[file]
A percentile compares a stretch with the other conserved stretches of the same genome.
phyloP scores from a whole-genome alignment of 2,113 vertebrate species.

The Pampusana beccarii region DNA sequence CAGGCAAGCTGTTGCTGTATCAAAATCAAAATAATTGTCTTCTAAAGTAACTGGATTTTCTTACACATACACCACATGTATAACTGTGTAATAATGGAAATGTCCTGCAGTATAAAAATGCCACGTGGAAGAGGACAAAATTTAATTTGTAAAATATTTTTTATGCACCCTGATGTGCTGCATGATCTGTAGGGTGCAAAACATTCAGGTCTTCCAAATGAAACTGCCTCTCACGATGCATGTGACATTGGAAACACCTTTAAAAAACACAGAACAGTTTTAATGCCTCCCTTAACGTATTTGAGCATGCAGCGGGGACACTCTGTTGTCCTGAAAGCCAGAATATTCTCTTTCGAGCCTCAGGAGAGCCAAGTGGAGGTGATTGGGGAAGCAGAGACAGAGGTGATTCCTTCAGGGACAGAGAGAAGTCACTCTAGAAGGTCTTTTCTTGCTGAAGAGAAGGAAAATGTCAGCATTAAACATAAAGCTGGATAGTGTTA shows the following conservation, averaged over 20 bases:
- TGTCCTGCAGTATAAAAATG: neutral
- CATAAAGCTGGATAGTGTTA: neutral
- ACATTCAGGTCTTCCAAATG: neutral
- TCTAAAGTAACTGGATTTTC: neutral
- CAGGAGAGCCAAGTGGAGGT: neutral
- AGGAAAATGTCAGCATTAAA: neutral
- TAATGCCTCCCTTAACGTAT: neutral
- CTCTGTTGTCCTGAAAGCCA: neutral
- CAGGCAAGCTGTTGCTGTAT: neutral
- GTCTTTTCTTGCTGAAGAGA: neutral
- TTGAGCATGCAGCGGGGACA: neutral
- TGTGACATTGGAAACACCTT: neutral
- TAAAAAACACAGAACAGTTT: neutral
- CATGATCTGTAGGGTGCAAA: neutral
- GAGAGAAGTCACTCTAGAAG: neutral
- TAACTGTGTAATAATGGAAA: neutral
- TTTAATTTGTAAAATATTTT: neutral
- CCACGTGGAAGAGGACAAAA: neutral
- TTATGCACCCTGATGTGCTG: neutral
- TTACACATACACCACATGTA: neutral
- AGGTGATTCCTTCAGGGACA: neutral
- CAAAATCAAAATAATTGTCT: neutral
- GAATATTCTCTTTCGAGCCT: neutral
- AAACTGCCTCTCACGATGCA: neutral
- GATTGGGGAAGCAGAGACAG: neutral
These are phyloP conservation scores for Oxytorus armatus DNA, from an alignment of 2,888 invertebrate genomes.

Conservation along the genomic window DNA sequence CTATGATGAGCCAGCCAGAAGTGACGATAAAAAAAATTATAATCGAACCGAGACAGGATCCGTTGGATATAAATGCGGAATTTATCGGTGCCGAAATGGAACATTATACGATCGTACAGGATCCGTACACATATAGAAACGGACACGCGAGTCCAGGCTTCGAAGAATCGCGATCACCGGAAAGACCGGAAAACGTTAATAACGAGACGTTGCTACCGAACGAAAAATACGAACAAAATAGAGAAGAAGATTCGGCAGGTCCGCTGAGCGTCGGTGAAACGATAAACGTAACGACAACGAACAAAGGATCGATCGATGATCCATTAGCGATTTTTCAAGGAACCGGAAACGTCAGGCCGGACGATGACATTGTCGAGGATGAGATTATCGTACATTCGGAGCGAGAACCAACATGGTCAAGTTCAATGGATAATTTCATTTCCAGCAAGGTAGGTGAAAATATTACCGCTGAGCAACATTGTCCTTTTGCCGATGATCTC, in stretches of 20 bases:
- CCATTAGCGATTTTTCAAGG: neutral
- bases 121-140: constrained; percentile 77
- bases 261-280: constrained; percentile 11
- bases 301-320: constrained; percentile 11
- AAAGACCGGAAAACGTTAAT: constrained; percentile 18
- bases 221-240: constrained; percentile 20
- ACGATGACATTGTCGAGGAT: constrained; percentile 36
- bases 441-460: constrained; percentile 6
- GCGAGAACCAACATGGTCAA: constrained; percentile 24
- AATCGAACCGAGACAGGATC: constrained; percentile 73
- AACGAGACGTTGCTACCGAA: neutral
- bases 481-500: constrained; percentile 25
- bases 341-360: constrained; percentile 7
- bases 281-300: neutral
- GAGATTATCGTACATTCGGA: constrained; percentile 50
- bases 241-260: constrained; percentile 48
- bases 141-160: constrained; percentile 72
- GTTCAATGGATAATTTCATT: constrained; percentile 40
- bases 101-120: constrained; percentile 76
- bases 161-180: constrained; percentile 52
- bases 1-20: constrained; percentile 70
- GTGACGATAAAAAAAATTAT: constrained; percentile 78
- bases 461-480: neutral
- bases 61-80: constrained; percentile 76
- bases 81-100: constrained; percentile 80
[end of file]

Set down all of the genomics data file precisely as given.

A percentile compares a stretch with the other conserved stretches of the same genome.
phyloP scores from a whole-genome alignment of 2,113 vertebrate species.

The Pampusana beccarii region DNA sequence CAGGCAAGCTGTTGCTGTATCAAAATCAAAATAATTGTCTTCTAAAGTAACTGGATTTTCTTACACATACACCACATGTATAACTGTGTAATAATGGAAATGTCCTGCAGTATAAAAATGCCACGTGGAAGAGGACAAAATTTAATTTGTAAAATATTTTTTATGCACCCTGATGTGCTGCATGATCTGTAGGGTGCAAAACATTCAGGTCTTCCAAATGAAACTGCCTCTCACGATGCATGTGACATTGGAAACACCTTTAAAAAACACAGAACAGTTTTAATGCCTCCCTTAACGTATTTGAGCATGCAGCGGGGACACTCTGTTGTCCTGAAAGCCAGAATATTCTCTTTCGAGCCTCAGGAGAGCCAAGTGGAGGTGATTGGGGAAGCAGAGACAGAGGTGATTCCTTCAGGGACAGAGAGAAGTCACTCTAGAAGGTCTTTTCTTGCTGAAGAGAAGGAAAATGTCAGCATTAAACATAAAGCTGGATAGTGTTA shows the following conservation, averaged over 20 bases:
- TGTCCTGCAGTATAAAAATG: neutral
- CATAAAGCTGGATAGTGTTA: neutral
- ACATTCAGGTCTTCCAAATG: neutral
- TCTAAAGTAACTGGATTTTC: neutral
- CAGGAGAGCCAAGTGGAGGT: neutral
- AGGAAAATGTCAGCATTAAA: neutral
- TAATGCCTCCCTTAACGTAT: neutral
- CTCTGTTGTCCTGAAAGCCA: neutral
- CAGGCAAGCTGTTGCTGTAT: neutral
- GTCTTTTCTTGCTGAAGAGA: neutral
- TTGAGCATGCAGCGGGGACA: neutral
- TGTGACATTGGAAACACCTT: neutral
- TAAAAAACACAGAACAGTTT: neutral
- CATGATCTGTAGGGTGCAAA: neutral
- GAGAGAAGTCACTCTAGAAG: neutral
- TAACTGTGTAATAATGGAAA: neutral
- TTTAATTTGTAAAATATTTT: neutral
- CCACGTGGAAGAGGACAAAA: neutral
- TTATGCACCCTGATGTGCTG: neutral
- TTACACATACACCACATGTA: neutral
- AGGTGATTCCTTCAGGGACA: neutral
- CAAAATCAAAATAATTGTCT: neutral
- GAATATTCTCTTTCGAGCCT: neutral
- AAACTGCCTCTCACGATGCA: neutral
- GATTGGGGAAGCAGAGACAG: neutral
These are phyloP conservation scores for Oxytorus armatus DNA, from an alignment of 2,888 invertebrate genomes.

Conservation along the genomic window DNA sequence CTATGATGAGCCAGCCAGAAGTGACGATAAAAAAAATTATAATCGAACCGAGACAGGATCCGTTGGATATAAATGCGGAATTTATCGGTGCCGAAATGGAACATTATACGATCGTACAGGATCCGTACACATATAGAAACGGACACGCGAGTCCAGGCTTCGAAGAATCGCGATCACCGGAAAGACCGGAAAACGTTAATAACGAGACGTTGCTACCGAACGAAAAATACGAACAAAATAGAGAAGAAGATTCGGCAGGTCCGCTGAGCGTCGGTGAAACGATAAACGTAACGACAACGAACAAAGGATCGATCGATGATCCATTAGCGATTTTTCAAGGAACCGGAAACGTCAGGCCGGACGATGACATTGTCGAGGATGAGATTATCGTACATTCGGAGCGAGAACCAACATGGTCAAGTTCAATGGATAATTTCATTTCCAGCAAGGTAGGTGAAAATATTACCGCTGAGCAACATTGTCCTTTTGCCGATGATCTC, in stretches of 20 bases:
- CCATTAGCGATTTTTCAAGG: neutral
- bases 121-140: constrained; percentile 77
- bases 261-280: constrained; percentile 11
- bases 301-320: constrained; percentile 11
- AAAGACCGGAAAACGTTAAT: constrained; percentile 18
- bases 221-240: constrained; percentile 20
- ACGATGACATTGTCGAGGAT: constrained; percentile 36
- bases 441-460: constrained; percentile 6
- GCGAGAACCAACATGGTCAA: constrained; percentile 24
- AATCGAACCGAGACAGGATC: constrained; percentile 73
- AACGAGACGTTGCTACCGAA: neutral
- bases 481-500: constrained; percentile 25
- bases 341-360: constrained; percentile 7
- bases 281-300: neutral
- GAGATTATCGTACATTCGGA: constrained; percentile 50
- bases 241-260: constrained; percentile 48
- bases 141-160: constrained; percentile 72
- GTTCAATGGATAATTTCATT: constrained; percentile 40
- bases 101-120: constrained; percentile 76
- bases 161-180: constrained; percentile 52
- bases 1-20: constrained; percentile 70
- GTGACGATAAAAAAAATTAT: constrained; percentile 78
- bases 461-480: neutral
- bases 61-80: constrained; percentile 76
- bases 81-100: constrained; percentile 80